British hospital wards could face a “ghastly national disaster” because of the growing number of unregulated healthcare assistants, the Nursing and Midwifery Council said.
Dickon Weir-Hughes, chief executive of the nursing regulator, has called for ministers to create standardised regulations for the hundreds of thousands of workers who are responsible for a lot of the basic care needed by NHS patients.
Professor Weir-Hughes told The Times that some nurses struck off for risking patient safety were still working on wards as healthcare assistants.
He told the newspaper: “We’ve struck people off as nurses who have then come back and worked as healthcare support workers. There’s nothing to prevent them from doing that.
“If they’ve done something wrong that’s very technical, that doesn’t mean they couldn’t give a bed bath, but I don’t think any member of the public would expect a struck-off nurse or midwife to be looking after them as a healthcare support worker.”
He added that even though hundreds of complaints are made about healthcare assistants each year, officials have no power to act.
“All we can do is to say you either have to go to the person’s employer, or if it’s sufficiently serious call the police. There are no other mechanisms,” he said.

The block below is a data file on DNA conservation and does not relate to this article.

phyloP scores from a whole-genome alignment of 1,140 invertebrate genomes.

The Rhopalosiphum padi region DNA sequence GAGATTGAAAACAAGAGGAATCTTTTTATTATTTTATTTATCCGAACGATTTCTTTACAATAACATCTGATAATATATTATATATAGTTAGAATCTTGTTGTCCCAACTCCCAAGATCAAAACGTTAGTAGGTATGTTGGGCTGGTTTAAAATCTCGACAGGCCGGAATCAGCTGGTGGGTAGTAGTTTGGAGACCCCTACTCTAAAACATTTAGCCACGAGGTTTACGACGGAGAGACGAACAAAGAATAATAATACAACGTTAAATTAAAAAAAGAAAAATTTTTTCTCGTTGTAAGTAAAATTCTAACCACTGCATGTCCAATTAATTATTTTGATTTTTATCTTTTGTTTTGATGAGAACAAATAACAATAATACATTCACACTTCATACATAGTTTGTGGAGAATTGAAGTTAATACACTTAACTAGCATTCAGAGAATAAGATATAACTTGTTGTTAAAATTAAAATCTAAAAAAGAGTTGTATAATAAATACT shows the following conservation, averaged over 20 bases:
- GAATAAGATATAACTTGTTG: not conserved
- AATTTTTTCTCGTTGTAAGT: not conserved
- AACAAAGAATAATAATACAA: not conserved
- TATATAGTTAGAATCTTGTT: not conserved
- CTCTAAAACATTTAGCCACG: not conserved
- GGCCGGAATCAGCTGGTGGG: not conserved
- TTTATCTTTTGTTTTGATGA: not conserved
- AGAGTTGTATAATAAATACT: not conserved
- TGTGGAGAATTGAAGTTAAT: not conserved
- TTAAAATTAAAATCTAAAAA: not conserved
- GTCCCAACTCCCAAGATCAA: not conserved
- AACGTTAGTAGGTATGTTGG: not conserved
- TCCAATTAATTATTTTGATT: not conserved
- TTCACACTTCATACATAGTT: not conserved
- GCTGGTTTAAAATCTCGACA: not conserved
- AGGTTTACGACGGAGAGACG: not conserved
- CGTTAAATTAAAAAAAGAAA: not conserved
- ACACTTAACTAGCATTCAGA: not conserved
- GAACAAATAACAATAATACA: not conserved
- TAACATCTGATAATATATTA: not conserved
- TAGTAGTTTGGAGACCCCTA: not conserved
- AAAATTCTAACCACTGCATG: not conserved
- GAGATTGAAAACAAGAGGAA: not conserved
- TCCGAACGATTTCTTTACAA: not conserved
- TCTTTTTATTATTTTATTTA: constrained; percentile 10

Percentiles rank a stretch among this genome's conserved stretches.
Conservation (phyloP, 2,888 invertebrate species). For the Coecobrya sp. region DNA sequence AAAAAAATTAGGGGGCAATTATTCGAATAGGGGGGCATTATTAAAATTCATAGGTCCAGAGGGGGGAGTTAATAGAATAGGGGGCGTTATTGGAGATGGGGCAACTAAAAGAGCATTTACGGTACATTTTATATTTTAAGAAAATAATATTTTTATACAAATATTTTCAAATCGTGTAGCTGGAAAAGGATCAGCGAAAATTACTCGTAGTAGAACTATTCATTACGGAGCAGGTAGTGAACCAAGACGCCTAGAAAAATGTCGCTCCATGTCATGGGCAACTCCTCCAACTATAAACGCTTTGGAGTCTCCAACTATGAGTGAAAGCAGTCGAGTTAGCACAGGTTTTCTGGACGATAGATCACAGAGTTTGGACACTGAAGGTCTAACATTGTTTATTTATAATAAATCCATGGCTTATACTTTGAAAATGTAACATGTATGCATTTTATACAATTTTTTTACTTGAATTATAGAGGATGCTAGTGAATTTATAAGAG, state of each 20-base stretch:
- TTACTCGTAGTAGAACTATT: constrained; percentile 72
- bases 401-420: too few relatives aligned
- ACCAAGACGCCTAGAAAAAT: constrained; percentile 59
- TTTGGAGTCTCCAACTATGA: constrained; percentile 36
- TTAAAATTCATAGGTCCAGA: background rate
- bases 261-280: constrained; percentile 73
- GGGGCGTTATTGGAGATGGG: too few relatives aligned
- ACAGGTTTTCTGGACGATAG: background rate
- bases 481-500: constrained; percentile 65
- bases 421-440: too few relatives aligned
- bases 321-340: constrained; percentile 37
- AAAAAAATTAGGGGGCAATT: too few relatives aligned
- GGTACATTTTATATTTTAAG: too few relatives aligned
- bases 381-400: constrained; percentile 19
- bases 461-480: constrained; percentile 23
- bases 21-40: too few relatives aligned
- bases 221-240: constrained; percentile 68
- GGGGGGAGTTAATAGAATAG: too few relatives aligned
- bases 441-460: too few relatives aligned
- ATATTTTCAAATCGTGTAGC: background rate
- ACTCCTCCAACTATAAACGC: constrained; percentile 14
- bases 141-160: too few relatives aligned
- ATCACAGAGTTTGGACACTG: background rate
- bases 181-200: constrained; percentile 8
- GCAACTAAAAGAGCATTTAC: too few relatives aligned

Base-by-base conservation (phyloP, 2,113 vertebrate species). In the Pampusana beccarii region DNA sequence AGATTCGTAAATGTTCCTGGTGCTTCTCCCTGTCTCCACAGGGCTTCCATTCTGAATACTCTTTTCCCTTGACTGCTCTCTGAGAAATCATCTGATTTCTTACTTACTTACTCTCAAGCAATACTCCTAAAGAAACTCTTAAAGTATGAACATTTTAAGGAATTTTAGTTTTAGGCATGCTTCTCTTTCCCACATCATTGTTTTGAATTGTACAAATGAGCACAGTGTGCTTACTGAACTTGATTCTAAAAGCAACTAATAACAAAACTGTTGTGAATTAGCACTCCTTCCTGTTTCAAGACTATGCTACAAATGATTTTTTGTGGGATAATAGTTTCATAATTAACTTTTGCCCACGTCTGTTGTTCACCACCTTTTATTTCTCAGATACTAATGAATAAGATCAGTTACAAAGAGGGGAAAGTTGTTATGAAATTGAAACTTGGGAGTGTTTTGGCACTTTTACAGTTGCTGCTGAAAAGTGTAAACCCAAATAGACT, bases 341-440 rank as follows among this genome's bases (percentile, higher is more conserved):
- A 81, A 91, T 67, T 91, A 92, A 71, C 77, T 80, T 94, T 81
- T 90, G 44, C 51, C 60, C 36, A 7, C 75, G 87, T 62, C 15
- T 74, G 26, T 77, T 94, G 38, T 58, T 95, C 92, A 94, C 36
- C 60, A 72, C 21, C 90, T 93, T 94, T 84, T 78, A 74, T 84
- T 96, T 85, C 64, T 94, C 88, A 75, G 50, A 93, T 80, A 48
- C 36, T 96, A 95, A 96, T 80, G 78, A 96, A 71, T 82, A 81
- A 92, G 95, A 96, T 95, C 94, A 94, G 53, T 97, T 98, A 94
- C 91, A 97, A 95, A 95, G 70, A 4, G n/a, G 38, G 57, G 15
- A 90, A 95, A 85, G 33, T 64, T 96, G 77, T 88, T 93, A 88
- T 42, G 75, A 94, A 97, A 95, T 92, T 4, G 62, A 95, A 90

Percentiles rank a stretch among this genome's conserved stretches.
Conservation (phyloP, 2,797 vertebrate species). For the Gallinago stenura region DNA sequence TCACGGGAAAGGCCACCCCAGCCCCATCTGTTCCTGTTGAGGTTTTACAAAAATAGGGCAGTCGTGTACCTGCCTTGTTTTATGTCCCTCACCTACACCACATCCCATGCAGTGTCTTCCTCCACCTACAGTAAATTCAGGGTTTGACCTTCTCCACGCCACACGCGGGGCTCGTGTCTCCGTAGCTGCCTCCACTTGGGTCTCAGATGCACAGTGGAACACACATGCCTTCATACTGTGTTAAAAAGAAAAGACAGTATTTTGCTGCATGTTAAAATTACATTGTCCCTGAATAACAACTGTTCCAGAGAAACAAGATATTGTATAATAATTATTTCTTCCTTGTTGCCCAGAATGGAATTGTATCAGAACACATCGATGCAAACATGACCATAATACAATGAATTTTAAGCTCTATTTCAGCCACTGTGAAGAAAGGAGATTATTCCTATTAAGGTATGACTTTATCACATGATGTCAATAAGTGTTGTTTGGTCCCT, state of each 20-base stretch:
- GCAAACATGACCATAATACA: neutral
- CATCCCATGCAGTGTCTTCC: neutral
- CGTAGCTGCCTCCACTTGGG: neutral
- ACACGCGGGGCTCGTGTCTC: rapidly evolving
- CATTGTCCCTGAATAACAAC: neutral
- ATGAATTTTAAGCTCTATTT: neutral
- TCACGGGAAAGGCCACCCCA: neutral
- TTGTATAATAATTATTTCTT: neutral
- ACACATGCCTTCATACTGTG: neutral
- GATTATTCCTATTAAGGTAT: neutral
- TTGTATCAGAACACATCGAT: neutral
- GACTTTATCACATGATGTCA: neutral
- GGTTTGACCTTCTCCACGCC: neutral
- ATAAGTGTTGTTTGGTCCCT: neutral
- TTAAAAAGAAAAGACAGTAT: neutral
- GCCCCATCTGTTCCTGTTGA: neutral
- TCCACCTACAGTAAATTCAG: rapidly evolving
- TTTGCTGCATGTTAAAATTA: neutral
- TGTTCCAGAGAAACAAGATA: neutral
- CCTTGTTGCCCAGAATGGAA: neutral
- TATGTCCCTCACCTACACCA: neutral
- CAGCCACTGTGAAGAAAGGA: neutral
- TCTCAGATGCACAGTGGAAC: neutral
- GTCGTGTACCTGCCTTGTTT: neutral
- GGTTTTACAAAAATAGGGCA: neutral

The council is drawing up guidelines for nurses who do not know when they need to perform tasks - such as feeding or washing patients - or when they can delegate to assistants.
A Department of Health spokesman said: “The case for introducing national statutory regulation must be proportionate to any risks posed.
“We intend to establish a system of voluntary registration, which could deliver the same benefits as a statutory scheme for those employers who choose to use registered workers, and without the cost and bureaucracy associated with a statutory scheme.
“If there are complaints about healthcare assistants they should be directed to the employing organisation. The employing organisation would have a duty to refer the individual to the Independent Safeguarding Authority if there are concerns the individual could pose a risk of harm.”